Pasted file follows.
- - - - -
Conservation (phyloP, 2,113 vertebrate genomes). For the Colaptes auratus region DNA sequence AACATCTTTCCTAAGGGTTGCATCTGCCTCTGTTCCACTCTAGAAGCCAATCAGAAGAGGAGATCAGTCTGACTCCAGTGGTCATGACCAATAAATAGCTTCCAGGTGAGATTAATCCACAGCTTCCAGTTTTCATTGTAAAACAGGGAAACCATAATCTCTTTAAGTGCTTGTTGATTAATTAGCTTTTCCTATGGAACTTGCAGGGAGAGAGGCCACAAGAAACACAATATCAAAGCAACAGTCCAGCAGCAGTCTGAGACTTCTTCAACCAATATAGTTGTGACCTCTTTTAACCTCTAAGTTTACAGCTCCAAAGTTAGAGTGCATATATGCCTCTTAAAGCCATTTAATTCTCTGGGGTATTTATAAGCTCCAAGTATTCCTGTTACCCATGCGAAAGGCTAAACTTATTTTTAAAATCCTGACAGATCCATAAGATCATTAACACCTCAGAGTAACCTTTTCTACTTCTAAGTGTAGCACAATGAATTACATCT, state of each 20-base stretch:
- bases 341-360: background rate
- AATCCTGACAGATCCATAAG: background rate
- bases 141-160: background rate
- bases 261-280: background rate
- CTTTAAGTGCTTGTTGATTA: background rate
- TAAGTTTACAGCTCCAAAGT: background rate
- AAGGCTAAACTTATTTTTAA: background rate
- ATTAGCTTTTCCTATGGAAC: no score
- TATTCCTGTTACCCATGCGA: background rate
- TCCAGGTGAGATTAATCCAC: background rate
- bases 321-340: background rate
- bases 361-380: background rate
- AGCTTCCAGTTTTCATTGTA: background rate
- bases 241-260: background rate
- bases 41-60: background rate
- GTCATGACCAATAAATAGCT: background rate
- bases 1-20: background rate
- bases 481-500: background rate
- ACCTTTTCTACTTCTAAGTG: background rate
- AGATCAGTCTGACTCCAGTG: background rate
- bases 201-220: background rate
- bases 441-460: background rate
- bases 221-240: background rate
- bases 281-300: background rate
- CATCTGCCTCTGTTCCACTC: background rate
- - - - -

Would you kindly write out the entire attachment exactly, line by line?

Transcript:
Conservation (phyloP, 2,113 vertebrate genomes). For the Colaptes auratus region DNA sequence AACATCTTTCCTAAGGGTTGCATCTGCCTCTGTTCCACTCTAGAAGCCAATCAGAAGAGGAGATCAGTCTGACTCCAGTGGTCATGACCAATAAATAGCTTCCAGGTGAGATTAATCCACAGCTTCCAGTTTTCATTGTAAAACAGGGAAACCATAATCTCTTTAAGTGCTTGTTGATTAATTAGCTTTTCCTATGGAACTTGCAGGGAGAGAGGCCACAAGAAACACAATATCAAAGCAACAGTCCAGCAGCAGTCTGAGACTTCTTCAACCAATATAGTTGTGACCTCTTTTAACCTCTAAGTTTACAGCTCCAAAGTTAGAGTGCATATATGCCTCTTAAAGCCATTTAATTCTCTGGGGTATTTATAAGCTCCAAGTATTCCTGTTACCCATGCGAAAGGCTAAACTTATTTTTAAAATCCTGACAGATCCATAAGATCATTAACACCTCAGAGTAACCTTTTCTACTTCTAAGTGTAGCACAATGAATTACATCT, state of each 20-base stretch:
- bases 341-360: background rate
- AATCCTGACAGATCCATAAG: background rate
- bases 141-160: background rate
- bases 261-280: background rate
- CTTTAAGTGCTTGTTGATTA: background rate
- TAAGTTTACAGCTCCAAAGT: background rate
- AAGGCTAAACTTATTTTTAA: background rate
- ATTAGCTTTTCCTATGGAAC: no score
- TATTCCTGTTACCCATGCGA: background rate
- TCCAGGTGAGATTAATCCAC: background rate
- bases 321-340: background rate
- bases 361-380: background rate
- AGCTTCCAGTTTTCATTGTA: background rate
- bases 241-260: background rate
- bases 41-60: background rate
- GTCATGACCAATAAATAGCT: background rate
- bases 1-20: background rate
- bases 481-500: background rate
- ACCTTTTCTACTTCTAAGTG: background rate
- AGATCAGTCTGACTCCAGTG: background rate
- bases 201-220: background rate
- bases 441-460: background rate
- bases 221-240: background rate
- bases 281-300: background rate
- CATCTGCCTCTGTTCCACTC: background rate